In February, the Clinton Foundation spotlighted important milestones in African-Americans' push for civil rights. We also reported on the NAACP's latest efforts to mobilize Black Church leaders in the fight against AIDS. Now we're looking forward, highlighting a new generation of Black change-makers poised to impact urgent issues in the United States and around the world.
A glimpse of what the future holds can be found at CGI U 2014. From March 21-23 at Arizona State University, more than 1,000 student leaders from all 50 states and over 80 countries will gather to incubate Commitments to Action that address some of the Millennial generation's most pressing concerns. Here are five college students whose big dreams have turned into tangible commitments to improve the world.
Never Too Young to Start(up)
Every entrepreneur needs inspiration. Daquan Oliver received it in droves from his mother, who raised him as a single parent in Westchester, New York. Daquan says that because of her example, he started his first business at seven years old. Now, at 22, he presides over the marketing company Jossle, listed among Business Insider's top college startups.
"As I grew up watching my mother defeat the odds, her drive rubbed off on me," he said. "Subconsciously I became determined to make her hard work worth it."
Daquan's resolve is reflected in his 2013 CGI U Commitment to Action to develop Recesspreneurs, a program that fosters entrepreneurship among Roxbury, Massachusetts middle-schoolers. By empowering the at-risk students to build their own mock companies—complete with ladders to leadership positions and opportunities to incorporate their passions—Daquan hopes to inspire youth to achieve the same upward mobility that his mother worked to provide for him.
"My CGI U commitment derives from a promise I made at the age of 14—that despite all obstacles, I would become successful, and help children like me become successful as well," Daquan said. "Recesspreneurs is the manifestation of that promise."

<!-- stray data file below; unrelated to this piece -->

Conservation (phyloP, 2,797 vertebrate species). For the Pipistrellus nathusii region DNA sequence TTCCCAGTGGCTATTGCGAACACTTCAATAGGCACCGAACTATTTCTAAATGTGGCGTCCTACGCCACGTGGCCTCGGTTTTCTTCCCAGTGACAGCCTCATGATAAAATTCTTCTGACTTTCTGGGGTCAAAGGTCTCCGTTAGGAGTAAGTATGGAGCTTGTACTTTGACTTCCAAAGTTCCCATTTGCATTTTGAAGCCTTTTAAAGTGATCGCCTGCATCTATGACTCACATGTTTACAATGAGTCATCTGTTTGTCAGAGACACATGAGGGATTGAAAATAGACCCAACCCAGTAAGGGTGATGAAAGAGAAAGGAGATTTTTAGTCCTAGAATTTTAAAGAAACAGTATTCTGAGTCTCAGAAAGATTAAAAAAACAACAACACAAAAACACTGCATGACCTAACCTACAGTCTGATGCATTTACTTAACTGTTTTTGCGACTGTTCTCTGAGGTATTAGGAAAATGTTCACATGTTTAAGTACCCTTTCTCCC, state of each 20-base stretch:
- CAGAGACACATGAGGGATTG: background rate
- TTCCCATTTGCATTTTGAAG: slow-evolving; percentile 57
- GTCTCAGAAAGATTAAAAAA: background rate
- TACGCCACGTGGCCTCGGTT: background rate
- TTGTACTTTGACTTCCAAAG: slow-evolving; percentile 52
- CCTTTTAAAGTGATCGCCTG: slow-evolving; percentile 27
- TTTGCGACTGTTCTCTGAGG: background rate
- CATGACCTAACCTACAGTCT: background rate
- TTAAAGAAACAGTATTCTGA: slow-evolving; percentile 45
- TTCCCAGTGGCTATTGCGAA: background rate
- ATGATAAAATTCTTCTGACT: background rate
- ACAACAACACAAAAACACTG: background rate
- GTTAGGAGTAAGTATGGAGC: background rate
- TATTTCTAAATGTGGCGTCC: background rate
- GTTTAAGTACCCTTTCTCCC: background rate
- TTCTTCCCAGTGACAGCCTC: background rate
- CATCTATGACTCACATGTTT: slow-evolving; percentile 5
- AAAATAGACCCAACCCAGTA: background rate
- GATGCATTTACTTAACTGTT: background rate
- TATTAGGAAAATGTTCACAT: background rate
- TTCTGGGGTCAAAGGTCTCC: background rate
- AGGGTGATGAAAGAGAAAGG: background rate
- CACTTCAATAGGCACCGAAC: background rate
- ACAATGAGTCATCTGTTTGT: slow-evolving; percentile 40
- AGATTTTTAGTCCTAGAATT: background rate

JOY AGEE, Doctoral Candidate, Biotechnology, Science, & Engineering, University of Alabama in Huntsville
Making STEM Accessible for African-American Girls
In middle school, Joy Agee liked her science classes—but without any guidance, she simply didn't know what to do with them.
Thanks to a mentor, Joy learned about career opportunities in biomedical research during her senior year of college. Now a doctoral student at the University of Alabama in Huntsville (UAH), she is researching transcriptional regulation in triple negative breast cancer—and inspiring future Black scientists along the way. In 2013, she made a CGI U Commitment to Action to develop a STEM mentoring program for African-American girls from local middle schools. Participants will learn from UAH's undergraduate and graduate STEM students, engaging in hands-on projects in the campus labs.
"I feel like if I can introduce our young girls to women who look like them and who are working in these fields, they can hopefully see themselves having a career in STEM, working in academia and industry," Joy said. "Ultimately, I am trying to give the girls exposure that I wish I'd had early on."
Keeping Student Athletes Safer on the Field
During the Iraq War, Eric Luster's contributions to mission critical operations earned him a Bronze Star. Now the U.S. Army veteran is taking on a new challenge: advancing high-tech solutions as a nontraditional student.